There’s no Christmas in Jamaica without sorrel, a drink that is infused with ginger, sweetened with sugar and spiked with white overproof rum. It is as ubiquitous at Christmas time as rum cake, curried goat, and rice with pigeon (gungo) peas.
A hibiscus variety, sorrel came to Jamaica from West Africa. According to the National Library of Jamaica website, references to Jamaican sorrel date to the 1700s.
Sorrel is an excellent source of Vitamin C. It is also rich in copper, calcium, magnesium, iron and phosphorous. Researchers at Jamaica’s Northern Caribbean University have found that three varieties of sorrel that are grown on the island could be effective in fighting some forms of cancer.
Many Jamaicans have the plant in their backyard gardens and some use it not only to make the popular Christmas drink but also to cool fevers, cure colds and lower blood pressure.
Its popularity as a Christmas beverage likely stems from the fact that it is harvested around November/December – just in time for the festive season. For many years, sorrel was only available at that time but as the numbers of Jamaicans and other Caribbean nationals living in North America and the UK swell, you will find several different brands of the dried sepals for sale in supermarkets and health food stores. You can also find the bottled beverage available in some Jamaican/Caribbean restaurants.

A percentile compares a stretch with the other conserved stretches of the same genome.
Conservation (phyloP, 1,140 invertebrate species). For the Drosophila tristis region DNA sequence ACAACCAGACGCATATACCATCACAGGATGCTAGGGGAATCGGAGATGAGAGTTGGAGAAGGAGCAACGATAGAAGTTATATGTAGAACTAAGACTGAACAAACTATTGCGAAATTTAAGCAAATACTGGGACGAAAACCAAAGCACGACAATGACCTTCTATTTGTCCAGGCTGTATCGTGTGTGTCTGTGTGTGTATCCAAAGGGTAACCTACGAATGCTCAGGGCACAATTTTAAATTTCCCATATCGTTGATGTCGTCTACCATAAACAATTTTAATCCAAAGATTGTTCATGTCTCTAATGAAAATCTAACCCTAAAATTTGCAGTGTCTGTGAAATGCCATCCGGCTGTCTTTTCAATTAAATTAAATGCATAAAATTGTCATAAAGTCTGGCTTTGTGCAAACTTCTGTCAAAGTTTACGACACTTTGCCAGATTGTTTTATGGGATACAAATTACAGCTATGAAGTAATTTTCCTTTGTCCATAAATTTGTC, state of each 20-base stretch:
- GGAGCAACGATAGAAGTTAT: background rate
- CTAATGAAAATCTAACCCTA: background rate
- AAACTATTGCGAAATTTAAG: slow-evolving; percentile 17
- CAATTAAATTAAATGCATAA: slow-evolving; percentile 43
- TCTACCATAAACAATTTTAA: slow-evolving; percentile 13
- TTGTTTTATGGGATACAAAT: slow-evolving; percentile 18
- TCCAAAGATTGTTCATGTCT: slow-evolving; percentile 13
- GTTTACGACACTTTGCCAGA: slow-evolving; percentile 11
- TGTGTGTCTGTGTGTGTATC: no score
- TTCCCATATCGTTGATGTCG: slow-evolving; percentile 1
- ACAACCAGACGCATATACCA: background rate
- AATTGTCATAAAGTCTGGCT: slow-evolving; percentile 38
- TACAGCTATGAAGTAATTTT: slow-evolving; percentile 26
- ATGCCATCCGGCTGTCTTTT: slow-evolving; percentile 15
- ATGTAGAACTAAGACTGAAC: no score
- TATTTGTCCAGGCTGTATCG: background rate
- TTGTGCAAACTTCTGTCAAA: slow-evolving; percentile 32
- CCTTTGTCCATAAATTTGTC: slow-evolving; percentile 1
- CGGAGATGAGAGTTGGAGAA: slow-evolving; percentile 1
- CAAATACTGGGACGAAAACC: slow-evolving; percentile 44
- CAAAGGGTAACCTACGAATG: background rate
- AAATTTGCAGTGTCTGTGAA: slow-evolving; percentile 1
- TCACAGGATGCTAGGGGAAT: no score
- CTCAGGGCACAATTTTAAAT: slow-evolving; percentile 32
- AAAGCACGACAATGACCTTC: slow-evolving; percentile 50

Sorrel is also popular in Latin America. A few years ago, my boss’ Mexican wife introduced me to flor de Jamaica. I was so fascinated by the name of the blood red tea she’d made, it took me a while to realize that the color and vaguely familiar aroma was really sorrel.
Unsweetened, sorrel has a sharp, tangy taste. Add a little sugar and it becomes a refreshingly delicious drink. Sorrel can be used to make jams, jellies and chutneys, the leaves can also be used in salads.
- 6 cups water
- 3 cups sorrel sepals
- 2 oz ginger
- 6 whole pimentos
- 1 cup granulated sugar
- Bring water to boil.
- Pour boiling water over sorrel and ginger. It should be enough to cover the sorrel
- Cover and let steep overnight.
- Strain and sweeten.
- Add rum, if desired.
- Add pimento berries and refrigerate.
- Serve with ice.
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